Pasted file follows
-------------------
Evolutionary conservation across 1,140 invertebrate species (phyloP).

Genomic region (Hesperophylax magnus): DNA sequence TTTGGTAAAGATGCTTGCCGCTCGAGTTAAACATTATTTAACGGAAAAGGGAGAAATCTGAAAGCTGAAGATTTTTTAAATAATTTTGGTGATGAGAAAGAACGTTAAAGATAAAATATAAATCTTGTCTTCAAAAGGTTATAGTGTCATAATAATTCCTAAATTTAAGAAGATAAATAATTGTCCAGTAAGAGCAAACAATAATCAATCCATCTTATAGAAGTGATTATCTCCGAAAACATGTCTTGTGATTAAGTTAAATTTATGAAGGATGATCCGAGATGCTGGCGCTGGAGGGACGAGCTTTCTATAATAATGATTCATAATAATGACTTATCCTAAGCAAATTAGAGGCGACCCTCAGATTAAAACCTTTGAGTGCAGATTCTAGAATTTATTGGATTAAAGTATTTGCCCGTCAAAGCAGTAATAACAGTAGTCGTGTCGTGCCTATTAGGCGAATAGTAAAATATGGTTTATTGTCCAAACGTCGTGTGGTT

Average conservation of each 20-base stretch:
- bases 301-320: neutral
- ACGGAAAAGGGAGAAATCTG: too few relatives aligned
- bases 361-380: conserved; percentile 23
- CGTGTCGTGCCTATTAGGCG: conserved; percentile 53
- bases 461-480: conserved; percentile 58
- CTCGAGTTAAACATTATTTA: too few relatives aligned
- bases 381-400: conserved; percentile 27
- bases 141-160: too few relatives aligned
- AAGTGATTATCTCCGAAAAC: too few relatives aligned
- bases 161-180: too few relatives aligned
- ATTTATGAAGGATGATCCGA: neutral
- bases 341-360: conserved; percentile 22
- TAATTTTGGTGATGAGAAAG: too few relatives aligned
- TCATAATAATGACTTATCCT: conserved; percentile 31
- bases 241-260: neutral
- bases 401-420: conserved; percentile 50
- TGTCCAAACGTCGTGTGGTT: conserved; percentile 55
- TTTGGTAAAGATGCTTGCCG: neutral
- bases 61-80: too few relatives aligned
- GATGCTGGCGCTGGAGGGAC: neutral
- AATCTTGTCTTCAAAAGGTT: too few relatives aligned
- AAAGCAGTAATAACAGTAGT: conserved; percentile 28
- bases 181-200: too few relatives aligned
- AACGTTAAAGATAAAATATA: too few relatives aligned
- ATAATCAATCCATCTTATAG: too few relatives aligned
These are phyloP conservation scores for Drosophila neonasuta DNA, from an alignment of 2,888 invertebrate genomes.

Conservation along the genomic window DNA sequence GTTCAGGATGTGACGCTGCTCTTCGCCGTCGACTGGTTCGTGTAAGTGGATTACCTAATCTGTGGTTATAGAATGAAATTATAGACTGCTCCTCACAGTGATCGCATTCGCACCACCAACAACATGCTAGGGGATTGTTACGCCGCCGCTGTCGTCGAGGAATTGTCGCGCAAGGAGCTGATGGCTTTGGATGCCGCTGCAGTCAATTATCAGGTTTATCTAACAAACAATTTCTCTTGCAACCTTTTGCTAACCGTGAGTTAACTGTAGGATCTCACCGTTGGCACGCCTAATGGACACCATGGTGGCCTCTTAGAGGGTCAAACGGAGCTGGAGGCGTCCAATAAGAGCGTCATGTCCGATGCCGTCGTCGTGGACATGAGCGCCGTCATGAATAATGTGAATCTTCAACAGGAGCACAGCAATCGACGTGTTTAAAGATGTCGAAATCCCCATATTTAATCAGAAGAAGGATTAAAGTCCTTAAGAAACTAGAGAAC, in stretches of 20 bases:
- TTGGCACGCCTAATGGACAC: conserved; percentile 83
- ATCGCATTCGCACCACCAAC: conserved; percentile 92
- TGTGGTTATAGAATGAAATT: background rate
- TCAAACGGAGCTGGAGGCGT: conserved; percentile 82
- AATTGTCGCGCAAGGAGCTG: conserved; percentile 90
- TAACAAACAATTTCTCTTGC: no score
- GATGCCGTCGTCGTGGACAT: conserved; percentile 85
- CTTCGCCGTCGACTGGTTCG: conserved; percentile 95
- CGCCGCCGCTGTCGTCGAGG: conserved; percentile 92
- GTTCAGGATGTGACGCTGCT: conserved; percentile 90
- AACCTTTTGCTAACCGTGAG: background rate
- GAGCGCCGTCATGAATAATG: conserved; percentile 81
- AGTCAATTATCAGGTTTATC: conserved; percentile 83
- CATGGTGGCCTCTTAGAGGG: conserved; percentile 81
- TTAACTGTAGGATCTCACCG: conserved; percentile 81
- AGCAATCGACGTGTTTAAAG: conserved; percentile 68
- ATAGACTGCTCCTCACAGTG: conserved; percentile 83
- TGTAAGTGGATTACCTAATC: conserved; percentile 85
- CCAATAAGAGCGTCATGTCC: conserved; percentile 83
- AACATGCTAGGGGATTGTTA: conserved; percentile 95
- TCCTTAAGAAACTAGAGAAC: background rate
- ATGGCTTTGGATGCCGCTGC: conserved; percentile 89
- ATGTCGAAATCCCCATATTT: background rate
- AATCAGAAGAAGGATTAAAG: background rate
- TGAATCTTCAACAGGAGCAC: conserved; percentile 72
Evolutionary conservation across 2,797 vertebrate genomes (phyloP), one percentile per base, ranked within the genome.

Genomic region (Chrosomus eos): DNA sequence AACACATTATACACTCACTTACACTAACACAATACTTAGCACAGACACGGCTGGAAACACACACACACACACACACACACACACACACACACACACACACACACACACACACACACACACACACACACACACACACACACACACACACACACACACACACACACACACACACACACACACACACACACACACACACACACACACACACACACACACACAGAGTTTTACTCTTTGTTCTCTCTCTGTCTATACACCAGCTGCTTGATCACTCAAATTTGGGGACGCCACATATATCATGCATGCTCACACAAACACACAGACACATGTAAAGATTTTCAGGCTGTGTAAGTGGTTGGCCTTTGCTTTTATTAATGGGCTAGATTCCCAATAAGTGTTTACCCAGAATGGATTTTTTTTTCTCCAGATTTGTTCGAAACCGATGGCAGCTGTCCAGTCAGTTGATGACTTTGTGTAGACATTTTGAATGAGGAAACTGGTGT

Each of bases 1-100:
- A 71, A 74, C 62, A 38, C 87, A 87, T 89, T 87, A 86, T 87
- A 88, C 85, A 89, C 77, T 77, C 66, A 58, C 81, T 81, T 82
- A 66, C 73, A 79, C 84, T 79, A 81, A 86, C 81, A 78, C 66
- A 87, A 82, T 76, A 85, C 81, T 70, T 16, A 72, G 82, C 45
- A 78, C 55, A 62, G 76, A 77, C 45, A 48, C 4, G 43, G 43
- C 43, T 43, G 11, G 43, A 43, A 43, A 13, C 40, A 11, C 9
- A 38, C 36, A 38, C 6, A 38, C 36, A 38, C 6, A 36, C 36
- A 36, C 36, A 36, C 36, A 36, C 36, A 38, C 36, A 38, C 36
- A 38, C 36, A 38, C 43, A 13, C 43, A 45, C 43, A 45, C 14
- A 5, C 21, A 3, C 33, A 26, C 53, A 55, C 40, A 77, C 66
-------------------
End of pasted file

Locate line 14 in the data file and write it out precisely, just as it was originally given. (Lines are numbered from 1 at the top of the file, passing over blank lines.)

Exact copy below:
- ATTTATGAAGGATGATCCGA: neutral